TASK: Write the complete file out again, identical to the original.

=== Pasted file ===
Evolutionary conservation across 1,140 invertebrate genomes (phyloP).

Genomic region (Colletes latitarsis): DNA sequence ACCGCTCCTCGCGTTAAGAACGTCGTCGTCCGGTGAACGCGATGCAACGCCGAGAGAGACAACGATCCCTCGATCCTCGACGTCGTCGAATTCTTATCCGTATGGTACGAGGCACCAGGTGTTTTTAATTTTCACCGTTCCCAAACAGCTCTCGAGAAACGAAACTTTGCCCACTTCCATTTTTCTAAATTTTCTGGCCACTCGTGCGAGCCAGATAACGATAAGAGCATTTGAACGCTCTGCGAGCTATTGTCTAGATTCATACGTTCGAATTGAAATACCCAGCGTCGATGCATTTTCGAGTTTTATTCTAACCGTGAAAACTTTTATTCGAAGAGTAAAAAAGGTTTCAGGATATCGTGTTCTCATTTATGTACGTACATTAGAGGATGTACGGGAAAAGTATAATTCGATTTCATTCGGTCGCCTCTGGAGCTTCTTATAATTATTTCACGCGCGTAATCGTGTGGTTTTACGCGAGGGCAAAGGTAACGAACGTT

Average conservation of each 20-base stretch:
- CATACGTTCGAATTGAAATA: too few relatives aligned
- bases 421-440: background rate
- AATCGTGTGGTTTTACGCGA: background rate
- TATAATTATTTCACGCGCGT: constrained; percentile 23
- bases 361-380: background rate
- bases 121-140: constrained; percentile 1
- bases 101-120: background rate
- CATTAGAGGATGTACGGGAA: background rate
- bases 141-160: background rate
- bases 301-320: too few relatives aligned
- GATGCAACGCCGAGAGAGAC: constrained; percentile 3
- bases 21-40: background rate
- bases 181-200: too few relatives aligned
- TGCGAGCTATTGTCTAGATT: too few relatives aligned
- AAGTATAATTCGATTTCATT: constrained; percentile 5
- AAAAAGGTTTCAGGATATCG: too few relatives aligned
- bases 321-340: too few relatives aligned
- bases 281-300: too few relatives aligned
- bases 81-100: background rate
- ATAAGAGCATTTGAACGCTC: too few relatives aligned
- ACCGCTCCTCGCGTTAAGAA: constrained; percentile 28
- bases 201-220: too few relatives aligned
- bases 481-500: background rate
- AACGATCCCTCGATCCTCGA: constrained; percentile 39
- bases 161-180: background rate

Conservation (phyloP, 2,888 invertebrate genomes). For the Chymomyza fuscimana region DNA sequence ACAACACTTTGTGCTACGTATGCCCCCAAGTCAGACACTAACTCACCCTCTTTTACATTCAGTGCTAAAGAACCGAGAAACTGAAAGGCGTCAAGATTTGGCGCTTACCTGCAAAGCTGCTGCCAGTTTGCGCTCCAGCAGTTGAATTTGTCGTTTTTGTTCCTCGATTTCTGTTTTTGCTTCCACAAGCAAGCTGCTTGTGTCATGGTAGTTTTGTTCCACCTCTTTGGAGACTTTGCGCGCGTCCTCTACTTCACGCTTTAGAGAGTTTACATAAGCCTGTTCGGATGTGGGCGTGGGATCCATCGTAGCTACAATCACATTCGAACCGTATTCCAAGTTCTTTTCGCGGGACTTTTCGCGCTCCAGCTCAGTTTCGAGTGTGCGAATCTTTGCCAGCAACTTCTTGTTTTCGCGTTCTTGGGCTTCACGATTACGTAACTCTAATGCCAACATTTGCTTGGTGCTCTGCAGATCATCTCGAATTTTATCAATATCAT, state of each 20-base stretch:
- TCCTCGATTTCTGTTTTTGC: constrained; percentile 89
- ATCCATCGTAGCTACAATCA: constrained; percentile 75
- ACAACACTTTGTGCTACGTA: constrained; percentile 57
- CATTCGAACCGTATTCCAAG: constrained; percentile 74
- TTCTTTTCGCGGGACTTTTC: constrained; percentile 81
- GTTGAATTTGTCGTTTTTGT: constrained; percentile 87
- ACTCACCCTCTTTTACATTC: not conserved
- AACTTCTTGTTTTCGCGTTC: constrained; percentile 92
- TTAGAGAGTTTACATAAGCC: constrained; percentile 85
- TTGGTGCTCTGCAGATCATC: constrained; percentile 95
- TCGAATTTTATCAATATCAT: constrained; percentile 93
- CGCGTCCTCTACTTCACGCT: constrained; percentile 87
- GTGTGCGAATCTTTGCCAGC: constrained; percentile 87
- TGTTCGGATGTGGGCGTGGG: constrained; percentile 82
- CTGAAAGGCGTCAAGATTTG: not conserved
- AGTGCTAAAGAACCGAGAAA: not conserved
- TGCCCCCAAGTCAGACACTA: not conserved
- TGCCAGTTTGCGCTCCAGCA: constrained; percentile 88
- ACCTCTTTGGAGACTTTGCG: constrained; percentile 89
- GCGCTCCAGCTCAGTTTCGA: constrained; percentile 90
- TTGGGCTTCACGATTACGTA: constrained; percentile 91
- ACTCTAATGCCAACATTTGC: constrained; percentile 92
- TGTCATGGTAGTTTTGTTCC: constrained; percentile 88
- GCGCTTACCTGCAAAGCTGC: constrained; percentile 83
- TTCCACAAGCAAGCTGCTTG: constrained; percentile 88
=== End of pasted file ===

Evolutionary conservation across 1,140 invertebrate genomes (phyloP).

Genomic region (Colletes latitarsis): DNA sequence ACCGCTCCTCGCGTTAAGAACGTCGTCGTCCGGTGAACGCGATGCAACGCCGAGAGAGACAACGATCCCTCGATCCTCGACGTCGTCGAATTCTTATCCGTATGGTACGAGGCACCAGGTGTTTTTAATTTTCACCGTTCCCAAACAGCTCTCGAGAAACGAAACTTTGCCCACTTCCATTTTTCTAAATTTTCTGGCCACTCGTGCGAGCCAGATAACGATAAGAGCATTTGAACGCTCTGCGAGCTATTGTCTAGATTCATACGTTCGAATTGAAATACCCAGCGTCGATGCATTTTCGAGTTTTATTCTAACCGTGAAAACTTTTATTCGAAGAGTAAAAAAGGTTTCAGGATATCGTGTTCTCATTTATGTACGTACATTAGAGGATGTACGGGAAAAGTATAATTCGATTTCATTCGGTCGCCTCTGGAGCTTCTTATAATTATTTCACGCGCGTAATCGTGTGGTTTTACGCGAGGGCAAAGGTAACGAACGTT

Average conservation of each 20-base stretch:
- CATACGTTCGAATTGAAATA: too few relatives aligned
- bases 421-440: background rate
- AATCGTGTGGTTTTACGCGA: background rate
- TATAATTATTTCACGCGCGT: constrained; percentile 23
- bases 361-380: background rate
- bases 121-140: constrained; percentile 1
- bases 101-120: background rate
- CATTAGAGGATGTACGGGAA: background rate
- bases 141-160: background rate
- bases 301-320: too few relatives aligned
- GATGCAACGCCGAGAGAGAC: constrained; percentile 3
- bases 21-40: background rate
- bases 181-200: too few relatives aligned
- TGCGAGCTATTGTCTAGATT: too few relatives aligned
- AAGTATAATTCGATTTCATT: constrained; percentile 5
- AAAAAGGTTTCAGGATATCG: too few relatives aligned
- bases 321-340: too few relatives aligned
- bases 281-300: too few relatives aligned
- bases 81-100: background rate
- ATAAGAGCATTTGAACGCTC: too few relatives aligned
- ACCGCTCCTCGCGTTAAGAA: constrained; percentile 28
- bases 201-220: too few relatives aligned
- bases 481-500: background rate
- AACGATCCCTCGATCCTCGA: constrained; percentile 39
- bases 161-180: background rate

Conservation (phyloP, 2,888 invertebrate genomes). For the Chymomyza fuscimana region DNA sequence ACAACACTTTGTGCTACGTATGCCCCCAAGTCAGACACTAACTCACCCTCTTTTACATTCAGTGCTAAAGAACCGAGAAACTGAAAGGCGTCAAGATTTGGCGCTTACCTGCAAAGCTGCTGCCAGTTTGCGCTCCAGCAGTTGAATTTGTCGTTTTTGTTCCTCGATTTCTGTTTTTGCTTCCACAAGCAAGCTGCTTGTGTCATGGTAGTTTTGTTCCACCTCTTTGGAGACTTTGCGCGCGTCCTCTACTTCACGCTTTAGAGAGTTTACATAAGCCTGTTCGGATGTGGGCGTGGGATCCATCGTAGCTACAATCACATTCGAACCGTATTCCAAGTTCTTTTCGCGGGACTTTTCGCGCTCCAGCTCAGTTTCGAGTGTGCGAATCTTTGCCAGCAACTTCTTGTTTTCGCGTTCTTGGGCTTCACGATTACGTAACTCTAATGCCAACATTTGCTTGGTGCTCTGCAGATCATCTCGAATTTTATCAATATCAT, state of each 20-base stretch:
- TCCTCGATTTCTGTTTTTGC: constrained; percentile 89
- ATCCATCGTAGCTACAATCA: constrained; percentile 75
- ACAACACTTTGTGCTACGTA: constrained; percentile 57
- CATTCGAACCGTATTCCAAG: constrained; percentile 74
- TTCTTTTCGCGGGACTTTTC: constrained; percentile 81
- GTTGAATTTGTCGTTTTTGT: constrained; percentile 87
- ACTCACCCTCTTTTACATTC: not conserved
- AACTTCTTGTTTTCGCGTTC: constrained; percentile 92
- TTAGAGAGTTTACATAAGCC: constrained; percentile 85
- TTGGTGCTCTGCAGATCATC: constrained; percentile 95
- TCGAATTTTATCAATATCAT: constrained; percentile 93
- CGCGTCCTCTACTTCACGCT: constrained; percentile 87
- GTGTGCGAATCTTTGCCAGC: constrained; percentile 87
- TGTTCGGATGTGGGCGTGGG: constrained; percentile 82
- CTGAAAGGCGTCAAGATTTG: not conserved
- AGTGCTAAAGAACCGAGAAA: not conserved
- TGCCCCCAAGTCAGACACTA: not conserved
- TGCCAGTTTGCGCTCCAGCA: constrained; percentile 88
- ACCTCTTTGGAGACTTTGCG: constrained; percentile 89
- GCGCTCCAGCTCAGTTTCGA: constrained; percentile 90
- TTGGGCTTCACGATTACGTA: constrained; percentile 91
- ACTCTAATGCCAACATTTGC: constrained; percentile 92
- TGTCATGGTAGTTTTGTTCC: constrained; percentile 88
- GCGCTTACCTGCAAAGCTGC: constrained; percentile 83
- TTCCACAAGCAAGCTGCTTG: constrained; percentile 88